Analysis from Israel

The UN chose a poor moment to unveil its latest campaign; the American media have little attention for anything outside the midterm elections this week. And that’s a pity, because this particular campaign deserves massive attention. The goal is to eliminate statelessness, a problem that affects some 10 million people worldwide, according to the UN high commissioner for refugees. But here’s the really noteworthy point: Not one of those 10 million people in UNHCR’s tally is Palestinian.

This point deserves emphasis, because even ardent Israel supporters often buy the false claim that Palestinians are the only people worldwide who lack citizenship in any country, making the Palestinian problem unique. But in truth, as UNHCR’s figure shows, even if every Palestinian in the world were stateless (which they aren’t), they would still constitute a minority of the world’s stateless population.

Nor are Palestinians overall the most miserable of the world’s stateless peoples, by a long shot. Granted, there are exceptions: Palestinians in war-torn Syria, for instance, definitely rank high on the misery scale (as do other Syrians). But many of the world’s stateless people would be thrilled to enjoy the conditions of stateless Palestinians in, say, the West Bank.

For real misery, consider the Rohingya, a Muslim community living mainly in Buddhist-majority Burma that accounts for about 1 million of UNHCR’s 10 million stateless people. The UN dubs them “one of the world’s most persecuted peoples.” For starters, most live in real refugee camps–not permanent towns like those in the West Bank, with real houses, schools, medical clinics, electricity, running water, and all the other amenities of civilized life.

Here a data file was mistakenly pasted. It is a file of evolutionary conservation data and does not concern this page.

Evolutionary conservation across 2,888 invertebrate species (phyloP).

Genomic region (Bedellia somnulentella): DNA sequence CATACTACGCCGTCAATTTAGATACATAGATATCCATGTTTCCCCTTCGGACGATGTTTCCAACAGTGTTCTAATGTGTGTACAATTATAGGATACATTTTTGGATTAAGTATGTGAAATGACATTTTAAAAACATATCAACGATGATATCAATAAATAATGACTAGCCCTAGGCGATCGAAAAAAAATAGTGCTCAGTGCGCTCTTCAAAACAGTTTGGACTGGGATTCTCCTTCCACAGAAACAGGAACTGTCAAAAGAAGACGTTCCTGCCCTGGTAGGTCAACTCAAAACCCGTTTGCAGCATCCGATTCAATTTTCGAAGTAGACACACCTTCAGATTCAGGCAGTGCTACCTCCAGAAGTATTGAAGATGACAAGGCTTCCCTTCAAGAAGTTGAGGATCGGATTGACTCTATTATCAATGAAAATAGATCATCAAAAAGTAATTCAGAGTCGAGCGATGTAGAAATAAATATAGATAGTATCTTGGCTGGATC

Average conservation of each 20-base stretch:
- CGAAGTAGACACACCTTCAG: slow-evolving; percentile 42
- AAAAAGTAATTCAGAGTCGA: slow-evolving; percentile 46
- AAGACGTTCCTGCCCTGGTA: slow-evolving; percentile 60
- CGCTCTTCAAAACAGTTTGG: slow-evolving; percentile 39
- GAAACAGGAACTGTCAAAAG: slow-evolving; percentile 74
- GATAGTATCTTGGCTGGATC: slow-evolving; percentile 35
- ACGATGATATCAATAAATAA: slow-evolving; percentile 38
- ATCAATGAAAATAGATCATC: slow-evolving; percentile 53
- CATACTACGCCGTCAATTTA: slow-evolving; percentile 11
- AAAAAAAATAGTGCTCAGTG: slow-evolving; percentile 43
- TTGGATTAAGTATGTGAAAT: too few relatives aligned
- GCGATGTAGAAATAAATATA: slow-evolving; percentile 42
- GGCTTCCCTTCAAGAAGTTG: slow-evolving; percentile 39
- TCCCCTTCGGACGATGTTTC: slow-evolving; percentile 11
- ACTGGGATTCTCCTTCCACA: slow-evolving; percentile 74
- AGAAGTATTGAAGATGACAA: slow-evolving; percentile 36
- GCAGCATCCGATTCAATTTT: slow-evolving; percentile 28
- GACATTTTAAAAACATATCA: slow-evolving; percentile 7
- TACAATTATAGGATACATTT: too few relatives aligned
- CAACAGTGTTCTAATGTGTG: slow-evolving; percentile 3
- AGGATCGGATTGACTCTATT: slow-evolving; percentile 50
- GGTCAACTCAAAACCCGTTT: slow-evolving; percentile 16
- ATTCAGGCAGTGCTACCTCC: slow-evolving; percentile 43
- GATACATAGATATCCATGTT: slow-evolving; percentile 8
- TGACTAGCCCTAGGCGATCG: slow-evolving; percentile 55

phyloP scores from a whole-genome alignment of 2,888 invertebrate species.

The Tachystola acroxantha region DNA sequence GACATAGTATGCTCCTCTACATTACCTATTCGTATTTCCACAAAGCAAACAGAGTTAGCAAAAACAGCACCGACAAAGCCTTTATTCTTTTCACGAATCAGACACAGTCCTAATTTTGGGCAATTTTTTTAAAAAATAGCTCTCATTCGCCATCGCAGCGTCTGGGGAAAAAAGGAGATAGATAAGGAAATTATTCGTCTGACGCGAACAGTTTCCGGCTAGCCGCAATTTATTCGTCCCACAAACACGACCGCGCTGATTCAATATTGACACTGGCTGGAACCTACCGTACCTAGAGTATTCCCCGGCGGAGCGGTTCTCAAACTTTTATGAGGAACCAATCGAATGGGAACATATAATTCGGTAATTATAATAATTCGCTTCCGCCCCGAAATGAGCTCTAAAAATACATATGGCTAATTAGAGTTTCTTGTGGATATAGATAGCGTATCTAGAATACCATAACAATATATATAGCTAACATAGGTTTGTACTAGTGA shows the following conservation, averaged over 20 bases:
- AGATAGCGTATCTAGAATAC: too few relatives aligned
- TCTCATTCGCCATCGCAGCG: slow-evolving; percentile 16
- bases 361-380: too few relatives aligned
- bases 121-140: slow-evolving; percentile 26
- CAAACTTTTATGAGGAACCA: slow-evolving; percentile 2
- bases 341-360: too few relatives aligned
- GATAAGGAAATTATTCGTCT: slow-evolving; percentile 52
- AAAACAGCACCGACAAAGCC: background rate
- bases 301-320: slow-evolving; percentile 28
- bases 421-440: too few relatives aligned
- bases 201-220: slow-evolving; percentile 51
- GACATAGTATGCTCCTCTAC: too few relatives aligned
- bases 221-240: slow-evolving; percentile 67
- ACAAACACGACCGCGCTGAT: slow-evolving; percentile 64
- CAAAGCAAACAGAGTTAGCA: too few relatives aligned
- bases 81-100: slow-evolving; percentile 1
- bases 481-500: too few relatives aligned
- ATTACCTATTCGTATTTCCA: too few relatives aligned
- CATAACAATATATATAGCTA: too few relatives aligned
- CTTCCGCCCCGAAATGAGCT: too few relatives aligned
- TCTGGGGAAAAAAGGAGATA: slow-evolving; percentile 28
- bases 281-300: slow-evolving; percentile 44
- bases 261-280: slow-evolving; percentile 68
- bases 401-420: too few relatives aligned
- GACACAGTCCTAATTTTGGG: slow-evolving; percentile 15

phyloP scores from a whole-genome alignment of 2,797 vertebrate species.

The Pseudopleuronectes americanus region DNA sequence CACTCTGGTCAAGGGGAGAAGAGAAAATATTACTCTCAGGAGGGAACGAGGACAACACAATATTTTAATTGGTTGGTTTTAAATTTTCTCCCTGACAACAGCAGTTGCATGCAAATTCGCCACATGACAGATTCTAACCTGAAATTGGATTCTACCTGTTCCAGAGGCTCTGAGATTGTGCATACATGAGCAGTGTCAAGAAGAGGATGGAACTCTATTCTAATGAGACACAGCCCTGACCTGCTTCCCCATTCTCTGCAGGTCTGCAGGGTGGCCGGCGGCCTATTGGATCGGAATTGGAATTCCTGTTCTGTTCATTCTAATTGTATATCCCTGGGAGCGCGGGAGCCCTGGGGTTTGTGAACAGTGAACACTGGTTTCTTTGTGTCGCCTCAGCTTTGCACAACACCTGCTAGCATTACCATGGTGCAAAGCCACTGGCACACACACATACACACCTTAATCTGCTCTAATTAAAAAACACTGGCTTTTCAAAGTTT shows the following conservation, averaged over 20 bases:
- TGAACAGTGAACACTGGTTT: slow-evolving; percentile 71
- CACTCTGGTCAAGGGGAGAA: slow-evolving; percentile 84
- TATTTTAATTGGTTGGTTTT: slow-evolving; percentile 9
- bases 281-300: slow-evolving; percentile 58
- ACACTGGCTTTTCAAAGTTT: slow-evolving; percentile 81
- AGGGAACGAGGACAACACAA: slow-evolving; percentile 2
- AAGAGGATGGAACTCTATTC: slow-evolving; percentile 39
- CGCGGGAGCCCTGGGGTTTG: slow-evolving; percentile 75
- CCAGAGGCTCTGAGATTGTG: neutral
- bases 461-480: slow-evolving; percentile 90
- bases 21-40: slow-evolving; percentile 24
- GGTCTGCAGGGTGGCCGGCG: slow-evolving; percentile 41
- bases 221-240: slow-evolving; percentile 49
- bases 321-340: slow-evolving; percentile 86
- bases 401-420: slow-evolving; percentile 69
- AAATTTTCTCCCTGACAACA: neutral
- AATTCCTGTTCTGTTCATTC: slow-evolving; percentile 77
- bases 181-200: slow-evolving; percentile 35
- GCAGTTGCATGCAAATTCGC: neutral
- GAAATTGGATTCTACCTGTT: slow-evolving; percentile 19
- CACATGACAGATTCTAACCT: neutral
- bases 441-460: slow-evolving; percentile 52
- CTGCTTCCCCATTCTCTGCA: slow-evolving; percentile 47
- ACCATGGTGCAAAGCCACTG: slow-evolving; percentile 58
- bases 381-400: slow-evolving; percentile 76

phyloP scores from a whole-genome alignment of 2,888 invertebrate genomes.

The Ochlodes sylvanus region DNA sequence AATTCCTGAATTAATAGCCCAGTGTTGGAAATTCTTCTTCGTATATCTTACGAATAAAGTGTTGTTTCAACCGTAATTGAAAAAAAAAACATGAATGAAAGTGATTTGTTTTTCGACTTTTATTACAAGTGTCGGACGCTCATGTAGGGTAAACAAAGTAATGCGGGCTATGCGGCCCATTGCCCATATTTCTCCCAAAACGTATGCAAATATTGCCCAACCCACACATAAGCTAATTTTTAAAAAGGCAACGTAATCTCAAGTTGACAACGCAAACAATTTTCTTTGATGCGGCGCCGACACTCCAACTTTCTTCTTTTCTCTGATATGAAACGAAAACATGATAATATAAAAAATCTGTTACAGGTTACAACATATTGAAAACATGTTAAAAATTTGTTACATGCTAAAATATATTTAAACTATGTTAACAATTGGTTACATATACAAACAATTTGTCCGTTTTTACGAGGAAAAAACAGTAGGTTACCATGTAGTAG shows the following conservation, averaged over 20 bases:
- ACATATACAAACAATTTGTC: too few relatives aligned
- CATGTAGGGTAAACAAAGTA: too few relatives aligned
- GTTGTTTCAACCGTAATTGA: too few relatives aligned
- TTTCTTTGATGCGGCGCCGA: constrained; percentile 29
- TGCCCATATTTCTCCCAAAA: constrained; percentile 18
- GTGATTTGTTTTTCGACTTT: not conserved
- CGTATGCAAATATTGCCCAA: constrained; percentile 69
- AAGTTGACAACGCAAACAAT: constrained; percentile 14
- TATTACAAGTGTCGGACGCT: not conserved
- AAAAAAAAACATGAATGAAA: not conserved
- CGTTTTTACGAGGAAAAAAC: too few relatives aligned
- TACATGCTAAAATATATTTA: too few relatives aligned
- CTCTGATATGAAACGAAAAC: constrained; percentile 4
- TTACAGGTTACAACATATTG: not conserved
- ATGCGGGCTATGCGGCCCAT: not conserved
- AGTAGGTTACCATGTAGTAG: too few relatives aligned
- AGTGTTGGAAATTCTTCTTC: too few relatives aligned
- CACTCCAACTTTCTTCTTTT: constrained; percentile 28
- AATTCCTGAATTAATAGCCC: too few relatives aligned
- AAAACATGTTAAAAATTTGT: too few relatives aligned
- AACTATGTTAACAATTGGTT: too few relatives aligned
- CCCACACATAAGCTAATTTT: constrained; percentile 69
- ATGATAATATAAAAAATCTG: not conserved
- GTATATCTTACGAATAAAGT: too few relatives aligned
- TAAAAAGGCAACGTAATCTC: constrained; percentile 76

Moreover, since Burma expelled Doctors Without Borders in February, many Rohingya have had no access to medical care at all, and deaths due to the lack of such care occur almost daily, as the Washington Post reported in May. Even when local Buddhist doctors are available, many Rohingya won’t use them; after the violence they have suffered from Buddhist mobs, the distrust runs too deep.

By contrast, Palestinians in the West Bank and Gaza have access not only to their own fairly well-developed medical systems–including a network of hospitals built, it should be noted, entirely by the “Israeli occupiers”–but also to Israel’s world-class hospitals. And needless to say, Palestinians have no fear of using Jewish doctors; even senior Hamas officials routinely send their relatives to Israel for treatment. Just last month, for instance, Ismail Haniyeh’s daughter was hospitalized in Israel, making this the third time over the last year that Israel has treated a close relative of Hamas’s leader in Gaza.

Then, of course, there are the anti-Rohingya pogroms. As Kenan Malik wrote in the New York Times in May, “Villages, schools and mosques have been attacked and burned by Buddhist mobs, often aided by security forces. Hundreds of Rohingya have been killed, and as many as 140,000 people—more than one in 10 of the Rohingya population—have been made homeless.” This doesn’t get nearly as much press as settler attacks on Palestinians, yet the latter are mainly petty vandalism–despicable and unacceptable, but not even in the same league. (And lest anyone mention Gaza, wars aren’t comparable to pogroms, either. Last I checked, the Rohingya weren’t lobbing thousands of rockets at Burma’s Buddhist citizens.)